Grand Canal after sunset, Venice - Ital

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Venice is a truly unique city that draws millions of visitors who are attracted by its stunning beauty. With ancient buildings, historic churches and world-class galleries and museums, all set against a background of canals, Venice has it all.

Why go?

Not surprisingly, the city is a UNESCO Heritage Site and it is made up of 118 islands with 177 canals winding their way between the beautiful Venetian buildings.

Around 400 bridges help connect everything together. One of the most famous is the Rialto Bridge, which is the oldest of the four bridges to span the Grand Canal, dating back to 1591. Venice is an easy city to explore on foot or on the water using water taxis and, of course, the famous and romantic gondolas.

The Grand Canal itself is well worth a trip down. You can take the vaporetto canal bus, soaking up the sights of the ornate buildings, which bring to life the famous Canaletto paintings of the city. Or take a gondola ride on the lagoon and enjoy the water in the unique Venetian style.   

Explore the many squares, churches, markets and piazzas. By day the city is very busy with huge crowds of day trippers. However, by the time evening falls, many have left, leaving the city to those who choose to stay over. And it is in the evenings you'll experience the real charm of the city and the romance with which it is associated.

If you want to escape the history and find some sun, sand and sea then the Lido de Jesolo is only a few kilometres or thirty minutes by ferry. With its long stretch of golden sands you can combine the culture of Venice with a more traditional day by the seaside, or stay in one of the many hotels that line the seafront. It makes a unique trip from the city.

Where to stay?

To experience the true heart of the city when the day trippers have left, make sure you stay in centrally located Venice hotels.

That way you can enjoy a more peaceful and less busy Venice in the evenings.

Venice's popularity means that there are plenty of hotels to cater for visitors. Many hotels are run and managed by local families, helping to ensure you experience the true Venice. A lot of hotels are located in traditional buildings and some are converted from old palaces.

The majority of hotels are comfortable two- and three-star premises. It's common for hotels in Venice to just offer bed-and-breakfast accommodation but eating in local restaurants is part of the joy of any trip, so this suits most people.

If you are looking for something grander then Venice does, of course, have its share of exclusive five-star hotels. Famous establishments include The Danieli and The Cipriani, which are in the centre of the city and favourites with the stars who attend the annual Venice Film Festival which is held at the end of August. This is a good time to come if you want to see film stars but hotels will get booked up in advance so plan ahead.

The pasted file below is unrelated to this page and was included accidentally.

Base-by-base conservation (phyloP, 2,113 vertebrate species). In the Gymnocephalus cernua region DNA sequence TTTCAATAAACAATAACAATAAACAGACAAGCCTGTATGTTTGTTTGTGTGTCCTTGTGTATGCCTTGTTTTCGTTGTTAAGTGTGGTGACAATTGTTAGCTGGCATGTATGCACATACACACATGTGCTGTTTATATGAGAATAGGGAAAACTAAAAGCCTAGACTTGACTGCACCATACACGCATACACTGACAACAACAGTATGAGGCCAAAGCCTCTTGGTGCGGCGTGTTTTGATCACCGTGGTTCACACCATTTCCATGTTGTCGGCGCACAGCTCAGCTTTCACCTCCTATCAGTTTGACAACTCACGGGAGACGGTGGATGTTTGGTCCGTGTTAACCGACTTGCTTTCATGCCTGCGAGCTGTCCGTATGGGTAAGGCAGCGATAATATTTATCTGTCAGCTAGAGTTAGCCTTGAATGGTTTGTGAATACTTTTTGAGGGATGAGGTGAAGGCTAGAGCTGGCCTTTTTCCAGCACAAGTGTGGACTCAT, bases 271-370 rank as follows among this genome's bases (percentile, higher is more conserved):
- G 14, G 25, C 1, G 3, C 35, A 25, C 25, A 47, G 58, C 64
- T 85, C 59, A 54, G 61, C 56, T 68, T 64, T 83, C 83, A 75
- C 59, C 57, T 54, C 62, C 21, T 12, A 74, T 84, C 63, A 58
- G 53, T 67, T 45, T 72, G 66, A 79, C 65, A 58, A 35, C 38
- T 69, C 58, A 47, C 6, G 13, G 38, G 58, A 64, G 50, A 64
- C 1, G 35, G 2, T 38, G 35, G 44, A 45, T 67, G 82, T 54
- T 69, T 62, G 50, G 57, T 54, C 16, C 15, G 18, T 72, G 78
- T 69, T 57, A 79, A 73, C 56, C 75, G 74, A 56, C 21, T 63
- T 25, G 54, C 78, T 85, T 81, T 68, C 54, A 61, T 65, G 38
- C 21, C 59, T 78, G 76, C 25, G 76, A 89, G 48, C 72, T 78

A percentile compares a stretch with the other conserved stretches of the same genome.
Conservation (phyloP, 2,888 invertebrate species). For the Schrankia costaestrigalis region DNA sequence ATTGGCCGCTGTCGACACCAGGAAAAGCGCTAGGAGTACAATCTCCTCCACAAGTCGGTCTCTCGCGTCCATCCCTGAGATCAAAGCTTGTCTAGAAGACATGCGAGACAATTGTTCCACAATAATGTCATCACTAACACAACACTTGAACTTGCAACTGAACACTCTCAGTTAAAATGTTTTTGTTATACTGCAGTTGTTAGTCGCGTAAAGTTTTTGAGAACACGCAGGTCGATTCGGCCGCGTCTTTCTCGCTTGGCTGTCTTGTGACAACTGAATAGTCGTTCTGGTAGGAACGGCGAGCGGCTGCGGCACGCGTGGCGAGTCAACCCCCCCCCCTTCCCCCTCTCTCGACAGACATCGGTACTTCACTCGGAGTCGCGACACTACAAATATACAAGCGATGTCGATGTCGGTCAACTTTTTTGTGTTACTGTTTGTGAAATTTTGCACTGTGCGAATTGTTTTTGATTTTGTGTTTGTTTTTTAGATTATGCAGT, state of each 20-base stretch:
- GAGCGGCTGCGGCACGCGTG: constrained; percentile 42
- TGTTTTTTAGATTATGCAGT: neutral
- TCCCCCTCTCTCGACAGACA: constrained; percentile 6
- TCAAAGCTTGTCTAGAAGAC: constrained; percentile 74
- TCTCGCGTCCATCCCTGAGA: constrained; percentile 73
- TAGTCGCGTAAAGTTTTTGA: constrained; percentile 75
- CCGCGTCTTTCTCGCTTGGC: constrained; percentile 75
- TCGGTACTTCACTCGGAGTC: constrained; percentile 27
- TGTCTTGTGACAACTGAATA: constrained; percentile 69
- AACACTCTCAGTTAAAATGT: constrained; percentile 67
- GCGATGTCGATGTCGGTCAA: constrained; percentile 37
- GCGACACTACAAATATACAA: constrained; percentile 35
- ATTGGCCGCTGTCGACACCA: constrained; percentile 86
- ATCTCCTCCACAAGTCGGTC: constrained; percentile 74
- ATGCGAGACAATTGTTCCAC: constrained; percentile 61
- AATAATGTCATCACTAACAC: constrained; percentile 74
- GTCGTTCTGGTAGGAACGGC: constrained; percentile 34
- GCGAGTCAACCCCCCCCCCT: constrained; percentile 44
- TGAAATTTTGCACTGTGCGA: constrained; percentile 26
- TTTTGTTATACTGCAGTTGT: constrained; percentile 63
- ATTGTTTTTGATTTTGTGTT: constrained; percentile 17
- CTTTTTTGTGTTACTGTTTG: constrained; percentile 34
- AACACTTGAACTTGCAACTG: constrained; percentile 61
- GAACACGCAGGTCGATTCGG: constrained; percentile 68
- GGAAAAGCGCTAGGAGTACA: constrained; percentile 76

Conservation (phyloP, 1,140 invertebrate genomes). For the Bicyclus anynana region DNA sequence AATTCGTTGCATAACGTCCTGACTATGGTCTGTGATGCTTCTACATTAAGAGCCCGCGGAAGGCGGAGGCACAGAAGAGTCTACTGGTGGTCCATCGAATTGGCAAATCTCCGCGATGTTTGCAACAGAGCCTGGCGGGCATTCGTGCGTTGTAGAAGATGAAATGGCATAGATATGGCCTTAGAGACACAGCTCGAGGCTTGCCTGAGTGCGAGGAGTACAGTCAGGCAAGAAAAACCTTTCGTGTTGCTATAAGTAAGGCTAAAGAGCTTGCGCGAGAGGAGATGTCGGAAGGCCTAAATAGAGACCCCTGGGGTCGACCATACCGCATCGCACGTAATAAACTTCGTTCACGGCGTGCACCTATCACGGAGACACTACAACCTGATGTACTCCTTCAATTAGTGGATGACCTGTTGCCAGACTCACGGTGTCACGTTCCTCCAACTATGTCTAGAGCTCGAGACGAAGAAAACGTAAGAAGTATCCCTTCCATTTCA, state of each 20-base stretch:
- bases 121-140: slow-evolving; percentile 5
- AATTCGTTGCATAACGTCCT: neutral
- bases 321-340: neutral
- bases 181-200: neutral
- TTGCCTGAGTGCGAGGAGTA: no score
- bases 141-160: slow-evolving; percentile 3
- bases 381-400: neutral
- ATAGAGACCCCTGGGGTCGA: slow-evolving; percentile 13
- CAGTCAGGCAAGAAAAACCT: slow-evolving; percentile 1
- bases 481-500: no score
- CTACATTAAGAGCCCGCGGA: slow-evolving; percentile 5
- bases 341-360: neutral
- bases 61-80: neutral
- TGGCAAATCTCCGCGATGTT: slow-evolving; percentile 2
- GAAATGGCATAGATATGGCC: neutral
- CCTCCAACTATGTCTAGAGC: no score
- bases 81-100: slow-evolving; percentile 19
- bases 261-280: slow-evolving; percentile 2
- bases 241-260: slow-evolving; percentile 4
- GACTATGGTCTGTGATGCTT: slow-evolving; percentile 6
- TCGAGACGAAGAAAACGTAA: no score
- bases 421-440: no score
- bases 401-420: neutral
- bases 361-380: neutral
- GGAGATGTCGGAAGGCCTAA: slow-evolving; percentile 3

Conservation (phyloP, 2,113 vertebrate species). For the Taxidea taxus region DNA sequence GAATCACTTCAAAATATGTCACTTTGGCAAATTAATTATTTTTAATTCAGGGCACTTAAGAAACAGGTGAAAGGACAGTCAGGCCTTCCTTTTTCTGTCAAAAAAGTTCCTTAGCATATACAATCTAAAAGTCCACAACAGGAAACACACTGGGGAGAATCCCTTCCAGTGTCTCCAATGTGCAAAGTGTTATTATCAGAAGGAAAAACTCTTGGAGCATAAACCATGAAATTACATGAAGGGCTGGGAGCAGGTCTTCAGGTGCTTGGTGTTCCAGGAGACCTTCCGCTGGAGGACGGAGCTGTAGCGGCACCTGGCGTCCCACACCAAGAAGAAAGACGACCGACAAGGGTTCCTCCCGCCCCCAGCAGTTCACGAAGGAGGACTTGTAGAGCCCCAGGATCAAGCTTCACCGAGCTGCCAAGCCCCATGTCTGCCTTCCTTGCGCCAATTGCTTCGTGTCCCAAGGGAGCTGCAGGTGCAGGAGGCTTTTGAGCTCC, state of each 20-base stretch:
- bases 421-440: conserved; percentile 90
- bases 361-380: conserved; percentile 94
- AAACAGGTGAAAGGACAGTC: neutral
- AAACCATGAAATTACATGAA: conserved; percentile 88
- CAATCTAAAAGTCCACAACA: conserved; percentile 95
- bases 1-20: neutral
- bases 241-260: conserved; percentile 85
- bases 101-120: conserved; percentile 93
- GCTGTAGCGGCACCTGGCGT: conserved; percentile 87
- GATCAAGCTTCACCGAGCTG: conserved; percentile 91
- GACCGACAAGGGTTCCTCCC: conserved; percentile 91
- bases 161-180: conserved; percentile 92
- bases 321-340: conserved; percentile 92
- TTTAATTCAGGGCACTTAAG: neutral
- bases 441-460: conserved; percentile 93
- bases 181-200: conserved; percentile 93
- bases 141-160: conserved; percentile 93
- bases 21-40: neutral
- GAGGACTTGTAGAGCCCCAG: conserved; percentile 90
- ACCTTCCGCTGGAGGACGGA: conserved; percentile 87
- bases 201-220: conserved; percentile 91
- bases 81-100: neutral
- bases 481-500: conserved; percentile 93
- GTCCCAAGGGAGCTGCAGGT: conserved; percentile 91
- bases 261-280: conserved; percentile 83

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What to see?

With so much to see on a trip to Venice, we have rounded up some of the top attractions we would recommend.

Major attractions in Venice include Piazza San Marco, also known as St Mark's Square and Saint Mark's Basilica, which occupies the eastern end of the square. The church is in the Byzantine-Gothic style of architecture and includes fine mosaics and three famous bronze horses which were stolen from Constantinople in 1204 and installed around 1254. Napoleon took the horses to Paris in 1794 but they were returned to the city in 1815.

Next door is the Doges Palace, which is well worth taking the time to explore on a guided tour, and the Torre dell'Orologio, which you can climb for amazing views across the lagoon and square.

Venice has many fine galleries, including the Peggy Guggenheim Museum which has a collection of works painted by some of the finest artists of the 20th century. Works by Dali, Picasso, Max Ernst and Pollock can all be found here. If you are in town during the bi-annual Venice Biennale, you can see all manner of modern art from across the globe exhibiting in this major arts festival.

Take a water boat and visit the small islands of Murano for glass blowing workshops and galleries, Torcello for Byzantine churches, and Burano for its brightly painted fishermen's houses lining the waterfront.

What's on?

If you are looking to make more of your stay in Venice, why not try visiting when one of these events is taking place?

Regata delle Bafane; January 6: Each year, this rowing race takes place along the Grand Canal, with five veteran rowers pressed into service to compete using a traditional Venetian boat and just one oar.

Carnival; February/March: The Venice Carnival is one of the best known cultural events in Europe, taking place over the 10 days in the run up to Shrove Tuesday. With masked balls and extravagant costumes, as well as the famous carnival masks, this is a truly unique experience to enjoy in one of the most magical settings on the planet.

Palio delle Antiche Repubbliche Marinare; May: A four-yearly boat race between galleons in the Venice Lagoon, with thousands watching in fancy dress from the Doges Palace.

Venice Film Festival; August: Probably the second most important film festival in the world, this major event attracts films and movie stars from across the world for premieres and celebrations. A chance for star spotting on the lido.